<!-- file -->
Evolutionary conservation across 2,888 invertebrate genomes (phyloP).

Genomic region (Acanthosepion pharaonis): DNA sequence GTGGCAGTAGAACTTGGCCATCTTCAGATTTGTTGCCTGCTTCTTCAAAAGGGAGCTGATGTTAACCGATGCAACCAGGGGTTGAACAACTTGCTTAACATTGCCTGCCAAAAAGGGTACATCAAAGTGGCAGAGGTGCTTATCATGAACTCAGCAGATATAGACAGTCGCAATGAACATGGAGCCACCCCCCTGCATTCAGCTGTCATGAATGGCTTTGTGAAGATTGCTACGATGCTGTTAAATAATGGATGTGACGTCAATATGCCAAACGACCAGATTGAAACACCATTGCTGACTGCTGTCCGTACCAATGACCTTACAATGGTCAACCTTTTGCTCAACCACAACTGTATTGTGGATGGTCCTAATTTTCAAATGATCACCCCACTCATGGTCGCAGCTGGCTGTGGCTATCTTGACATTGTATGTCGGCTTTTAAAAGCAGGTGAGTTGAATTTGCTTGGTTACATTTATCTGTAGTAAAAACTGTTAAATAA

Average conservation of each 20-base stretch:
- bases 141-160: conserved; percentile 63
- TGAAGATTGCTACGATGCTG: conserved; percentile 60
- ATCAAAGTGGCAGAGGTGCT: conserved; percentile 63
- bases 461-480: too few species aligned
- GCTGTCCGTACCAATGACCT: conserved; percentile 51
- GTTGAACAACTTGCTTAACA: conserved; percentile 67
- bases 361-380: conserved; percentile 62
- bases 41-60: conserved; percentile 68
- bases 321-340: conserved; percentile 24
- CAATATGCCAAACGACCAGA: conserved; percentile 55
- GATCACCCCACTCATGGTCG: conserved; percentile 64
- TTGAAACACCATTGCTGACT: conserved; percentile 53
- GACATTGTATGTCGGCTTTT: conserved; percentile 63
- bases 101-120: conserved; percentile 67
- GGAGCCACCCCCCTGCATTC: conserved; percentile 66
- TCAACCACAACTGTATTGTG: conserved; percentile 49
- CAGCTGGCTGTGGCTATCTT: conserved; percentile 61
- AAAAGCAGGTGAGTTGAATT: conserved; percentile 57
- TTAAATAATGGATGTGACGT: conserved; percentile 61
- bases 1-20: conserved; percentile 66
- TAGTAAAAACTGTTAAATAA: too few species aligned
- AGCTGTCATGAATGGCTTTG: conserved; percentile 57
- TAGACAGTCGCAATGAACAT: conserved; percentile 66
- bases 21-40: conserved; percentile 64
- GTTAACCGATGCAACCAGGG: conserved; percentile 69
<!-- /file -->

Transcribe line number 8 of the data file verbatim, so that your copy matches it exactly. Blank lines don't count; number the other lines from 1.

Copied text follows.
- GCTGTCCGTACCAATGACCT: conserved; percentile 51